"Whatever the Bible says about homoerotic-sexual intimacy is folded within a very large Biblical conversation about sexuality and gender in general," she says. "And so to pull out a particular verse and say, 'This solves our position on gay marriage' is such a mistake, given that the Bible says a lot of things about sexuality and many of those things we would reject today."

Knust says the Bible hardly mentions same-sex encounters — and that the original authors may have been far more nuanced than we give them credit for.

"There's hardly any comment about same-sex behavior [in the Bible] but I think one could argue that the Bible opposes homoerotic sexual encounters overall," she says. "But interestingly, rabbis and early Christian theologians could imagine gender in much more complicated ways than we can. So they would imagine, for example, that they were God's wife and they longed after God and they longed to be welcomed by God in an erotic embrace. So what's in the Bible regarding homoerotic encounters is way more fascinating than a sound bite about gay marriage could possibly suggest."

Jennifer Knust is an assistant professor of religion at Boston University. She received her doctorate in religion from Columbia University and a master's degree in divinity from Union Theological Seminary in New York. She is also the author of Abandoned to Lust: Slander and Ancient Christianity.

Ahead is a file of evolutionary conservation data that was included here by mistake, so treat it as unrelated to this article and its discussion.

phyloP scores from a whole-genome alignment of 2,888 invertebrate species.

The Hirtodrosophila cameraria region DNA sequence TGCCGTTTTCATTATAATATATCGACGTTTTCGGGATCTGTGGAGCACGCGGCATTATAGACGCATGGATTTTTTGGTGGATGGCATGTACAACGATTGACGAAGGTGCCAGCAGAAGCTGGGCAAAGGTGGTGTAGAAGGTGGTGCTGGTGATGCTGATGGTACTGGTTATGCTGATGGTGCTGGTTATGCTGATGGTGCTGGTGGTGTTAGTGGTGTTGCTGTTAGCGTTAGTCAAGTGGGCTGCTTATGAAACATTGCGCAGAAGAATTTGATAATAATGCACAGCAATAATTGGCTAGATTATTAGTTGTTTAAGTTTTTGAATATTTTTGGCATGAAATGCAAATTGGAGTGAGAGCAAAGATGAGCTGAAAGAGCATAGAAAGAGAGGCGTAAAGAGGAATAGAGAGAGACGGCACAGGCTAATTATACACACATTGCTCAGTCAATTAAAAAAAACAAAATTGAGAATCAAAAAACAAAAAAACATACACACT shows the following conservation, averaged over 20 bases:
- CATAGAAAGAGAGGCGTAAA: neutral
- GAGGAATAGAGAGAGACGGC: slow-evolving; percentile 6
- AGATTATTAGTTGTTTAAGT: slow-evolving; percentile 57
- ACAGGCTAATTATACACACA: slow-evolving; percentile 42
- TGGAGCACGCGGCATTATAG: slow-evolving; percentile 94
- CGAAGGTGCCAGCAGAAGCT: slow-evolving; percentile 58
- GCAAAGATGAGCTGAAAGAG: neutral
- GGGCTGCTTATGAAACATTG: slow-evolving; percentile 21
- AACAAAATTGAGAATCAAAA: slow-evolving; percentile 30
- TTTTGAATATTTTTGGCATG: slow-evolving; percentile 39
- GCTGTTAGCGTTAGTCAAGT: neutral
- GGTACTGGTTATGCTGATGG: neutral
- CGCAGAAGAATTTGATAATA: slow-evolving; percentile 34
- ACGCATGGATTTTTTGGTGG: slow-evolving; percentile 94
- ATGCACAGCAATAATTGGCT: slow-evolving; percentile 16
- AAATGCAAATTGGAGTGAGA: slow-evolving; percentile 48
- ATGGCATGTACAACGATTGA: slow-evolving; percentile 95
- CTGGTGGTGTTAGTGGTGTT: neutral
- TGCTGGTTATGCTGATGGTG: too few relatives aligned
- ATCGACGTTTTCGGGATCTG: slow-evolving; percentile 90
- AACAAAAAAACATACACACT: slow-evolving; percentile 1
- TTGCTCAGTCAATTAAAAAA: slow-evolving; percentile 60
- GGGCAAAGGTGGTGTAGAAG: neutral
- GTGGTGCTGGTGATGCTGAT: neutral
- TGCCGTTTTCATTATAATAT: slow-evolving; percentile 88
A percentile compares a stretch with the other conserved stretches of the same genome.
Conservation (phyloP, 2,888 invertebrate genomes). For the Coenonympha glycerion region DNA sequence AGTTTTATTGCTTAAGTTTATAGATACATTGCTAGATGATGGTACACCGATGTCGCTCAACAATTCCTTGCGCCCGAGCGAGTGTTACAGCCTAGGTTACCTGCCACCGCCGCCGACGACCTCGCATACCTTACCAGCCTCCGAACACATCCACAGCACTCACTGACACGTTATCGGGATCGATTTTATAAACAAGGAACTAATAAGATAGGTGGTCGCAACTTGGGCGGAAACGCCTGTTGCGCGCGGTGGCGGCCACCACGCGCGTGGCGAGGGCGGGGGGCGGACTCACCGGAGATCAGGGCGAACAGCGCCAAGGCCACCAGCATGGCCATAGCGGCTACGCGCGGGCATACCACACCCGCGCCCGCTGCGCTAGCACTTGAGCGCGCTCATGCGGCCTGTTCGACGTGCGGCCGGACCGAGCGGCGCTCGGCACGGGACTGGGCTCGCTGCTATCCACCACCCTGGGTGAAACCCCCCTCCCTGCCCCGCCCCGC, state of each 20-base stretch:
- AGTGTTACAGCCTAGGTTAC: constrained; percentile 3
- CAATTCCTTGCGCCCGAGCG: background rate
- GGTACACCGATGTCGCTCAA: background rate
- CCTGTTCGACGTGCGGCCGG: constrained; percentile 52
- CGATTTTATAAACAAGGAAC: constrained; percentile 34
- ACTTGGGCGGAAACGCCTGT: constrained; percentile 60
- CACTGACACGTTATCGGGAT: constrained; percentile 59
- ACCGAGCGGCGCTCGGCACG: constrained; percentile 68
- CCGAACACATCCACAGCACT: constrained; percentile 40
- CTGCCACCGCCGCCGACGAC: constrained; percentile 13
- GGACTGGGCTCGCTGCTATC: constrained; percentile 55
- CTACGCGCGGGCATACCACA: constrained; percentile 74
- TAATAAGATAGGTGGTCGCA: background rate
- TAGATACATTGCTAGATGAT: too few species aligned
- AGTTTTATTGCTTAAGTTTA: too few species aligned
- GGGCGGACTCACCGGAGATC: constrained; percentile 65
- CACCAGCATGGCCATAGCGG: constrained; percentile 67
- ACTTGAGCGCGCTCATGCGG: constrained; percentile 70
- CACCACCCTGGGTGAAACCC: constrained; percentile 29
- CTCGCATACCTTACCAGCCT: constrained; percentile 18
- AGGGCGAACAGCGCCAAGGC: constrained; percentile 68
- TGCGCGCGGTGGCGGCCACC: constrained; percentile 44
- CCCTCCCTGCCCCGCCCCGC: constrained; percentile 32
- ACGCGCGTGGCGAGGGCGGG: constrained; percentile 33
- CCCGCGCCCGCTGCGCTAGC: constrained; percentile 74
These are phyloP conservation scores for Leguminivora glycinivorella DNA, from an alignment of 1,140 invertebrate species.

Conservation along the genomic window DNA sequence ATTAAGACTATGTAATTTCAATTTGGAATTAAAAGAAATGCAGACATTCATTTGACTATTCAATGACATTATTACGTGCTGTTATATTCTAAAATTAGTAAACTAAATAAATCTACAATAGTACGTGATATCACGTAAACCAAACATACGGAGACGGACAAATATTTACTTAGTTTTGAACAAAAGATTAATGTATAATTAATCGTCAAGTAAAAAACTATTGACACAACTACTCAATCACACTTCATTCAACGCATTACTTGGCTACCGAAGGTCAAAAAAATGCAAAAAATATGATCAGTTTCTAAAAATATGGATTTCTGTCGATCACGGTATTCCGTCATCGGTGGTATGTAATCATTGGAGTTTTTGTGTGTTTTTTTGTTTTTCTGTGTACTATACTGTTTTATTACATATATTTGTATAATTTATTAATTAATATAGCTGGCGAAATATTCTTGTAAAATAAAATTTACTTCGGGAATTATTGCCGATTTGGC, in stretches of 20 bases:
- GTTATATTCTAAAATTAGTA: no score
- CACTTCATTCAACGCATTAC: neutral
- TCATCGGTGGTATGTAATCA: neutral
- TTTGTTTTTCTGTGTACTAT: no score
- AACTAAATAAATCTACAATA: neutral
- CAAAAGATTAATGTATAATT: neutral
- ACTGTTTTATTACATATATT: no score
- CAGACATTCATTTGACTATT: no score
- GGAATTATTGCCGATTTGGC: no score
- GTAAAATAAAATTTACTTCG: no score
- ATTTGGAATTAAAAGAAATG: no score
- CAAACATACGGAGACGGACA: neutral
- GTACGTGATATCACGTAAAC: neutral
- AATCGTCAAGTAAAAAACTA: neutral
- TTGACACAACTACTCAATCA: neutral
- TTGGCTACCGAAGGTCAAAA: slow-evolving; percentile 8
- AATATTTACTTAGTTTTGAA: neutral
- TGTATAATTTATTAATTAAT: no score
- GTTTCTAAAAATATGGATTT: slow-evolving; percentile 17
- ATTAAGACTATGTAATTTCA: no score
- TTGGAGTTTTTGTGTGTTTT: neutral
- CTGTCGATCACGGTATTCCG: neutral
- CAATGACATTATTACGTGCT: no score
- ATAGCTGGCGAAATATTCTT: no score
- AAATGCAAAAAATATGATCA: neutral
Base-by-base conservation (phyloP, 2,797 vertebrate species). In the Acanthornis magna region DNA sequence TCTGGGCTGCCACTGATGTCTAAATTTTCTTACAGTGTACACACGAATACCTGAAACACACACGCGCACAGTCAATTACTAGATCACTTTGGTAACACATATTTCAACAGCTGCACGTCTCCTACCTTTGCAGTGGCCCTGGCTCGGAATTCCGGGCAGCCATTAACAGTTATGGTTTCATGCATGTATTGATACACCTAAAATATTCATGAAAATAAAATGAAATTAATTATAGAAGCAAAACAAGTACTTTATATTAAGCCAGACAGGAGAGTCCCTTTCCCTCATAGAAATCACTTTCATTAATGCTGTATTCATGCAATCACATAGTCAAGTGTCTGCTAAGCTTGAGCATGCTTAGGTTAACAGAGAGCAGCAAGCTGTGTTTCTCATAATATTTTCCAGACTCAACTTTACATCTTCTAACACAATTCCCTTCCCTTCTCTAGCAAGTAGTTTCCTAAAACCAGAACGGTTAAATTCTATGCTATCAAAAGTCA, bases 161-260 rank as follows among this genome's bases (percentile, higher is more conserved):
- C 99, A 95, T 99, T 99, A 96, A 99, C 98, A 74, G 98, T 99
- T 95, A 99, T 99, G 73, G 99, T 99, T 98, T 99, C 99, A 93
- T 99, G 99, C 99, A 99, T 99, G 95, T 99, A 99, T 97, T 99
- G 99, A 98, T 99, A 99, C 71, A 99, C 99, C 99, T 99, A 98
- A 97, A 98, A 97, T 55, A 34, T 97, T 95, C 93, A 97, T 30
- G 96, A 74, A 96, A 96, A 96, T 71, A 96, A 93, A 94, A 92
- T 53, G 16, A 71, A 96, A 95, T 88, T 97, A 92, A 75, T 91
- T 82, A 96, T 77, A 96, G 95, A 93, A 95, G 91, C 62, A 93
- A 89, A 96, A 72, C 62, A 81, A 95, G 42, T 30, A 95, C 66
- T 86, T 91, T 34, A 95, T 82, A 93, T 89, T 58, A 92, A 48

Interview Highlights

On celibacy

"There's a fantastic passage in Matthew where Jesus says to his disciples that some people should be eunuchs for the kingdom of heaven. So the way this gets received by early Christians is that Jesus is recommending celibacy which would make sense, given that he says elsewhere that we shouldn't get married, that we should be focusing our attention on spreading the gospel. So the idea [of] 'be a eunich' for the kingdom of heaven makes sense. However, interestingly enough, some Christians took this literally and there were some cases of early Christians castrating themselves for the purpose of celibacy. So that's a pretty radical statement that the best kind of Christian is one who is celibate to the point of castration. We don't talk about that much in our own culture and that was a really important message and many, many Christians were celibate."

On polygamy

"In Genesis, for example, polygamy was considered normal and it's what men did. You may remember some of the patriarchs had multiple wives and slave wives. The 12 sons of Jacob are fathered by multiple wives and concubines. In a subsistence economy, where people are subsistence farmers, the more wives and children one has, the more prosperous one is. And that seems to be how Genesis approaches the issue. So Jacob is a very wealthy man. He has many wives and children."